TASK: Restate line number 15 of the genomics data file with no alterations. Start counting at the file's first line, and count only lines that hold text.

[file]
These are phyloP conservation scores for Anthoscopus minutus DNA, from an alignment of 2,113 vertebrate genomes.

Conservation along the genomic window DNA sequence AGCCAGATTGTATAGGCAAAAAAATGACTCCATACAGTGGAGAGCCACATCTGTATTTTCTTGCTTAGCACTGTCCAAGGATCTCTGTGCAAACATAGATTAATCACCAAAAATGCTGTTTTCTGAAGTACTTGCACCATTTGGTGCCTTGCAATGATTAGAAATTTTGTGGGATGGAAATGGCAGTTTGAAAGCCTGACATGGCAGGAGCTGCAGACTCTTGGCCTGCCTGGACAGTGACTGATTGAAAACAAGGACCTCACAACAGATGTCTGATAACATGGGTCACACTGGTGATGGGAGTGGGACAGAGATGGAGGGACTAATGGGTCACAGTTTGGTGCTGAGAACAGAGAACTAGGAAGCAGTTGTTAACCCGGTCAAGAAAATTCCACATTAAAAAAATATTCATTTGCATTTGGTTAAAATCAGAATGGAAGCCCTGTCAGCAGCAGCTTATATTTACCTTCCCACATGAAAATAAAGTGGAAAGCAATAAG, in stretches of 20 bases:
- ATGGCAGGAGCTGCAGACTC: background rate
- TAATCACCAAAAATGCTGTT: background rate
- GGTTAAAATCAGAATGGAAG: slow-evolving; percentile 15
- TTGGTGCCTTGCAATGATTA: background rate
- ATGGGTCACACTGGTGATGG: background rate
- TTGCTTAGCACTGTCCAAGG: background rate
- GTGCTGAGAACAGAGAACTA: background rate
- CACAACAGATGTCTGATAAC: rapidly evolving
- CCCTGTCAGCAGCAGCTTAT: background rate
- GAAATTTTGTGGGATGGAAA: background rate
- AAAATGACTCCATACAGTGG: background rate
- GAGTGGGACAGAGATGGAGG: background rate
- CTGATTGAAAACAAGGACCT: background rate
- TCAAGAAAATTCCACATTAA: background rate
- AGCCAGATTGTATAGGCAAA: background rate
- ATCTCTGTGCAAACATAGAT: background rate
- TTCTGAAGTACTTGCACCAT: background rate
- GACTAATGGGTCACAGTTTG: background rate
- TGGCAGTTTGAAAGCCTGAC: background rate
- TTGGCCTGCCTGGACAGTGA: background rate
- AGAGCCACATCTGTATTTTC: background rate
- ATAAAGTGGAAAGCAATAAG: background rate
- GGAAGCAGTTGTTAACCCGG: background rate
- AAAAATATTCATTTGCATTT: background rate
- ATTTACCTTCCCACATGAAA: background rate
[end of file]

- CTGATTGAAAACAAGGACCT: background rate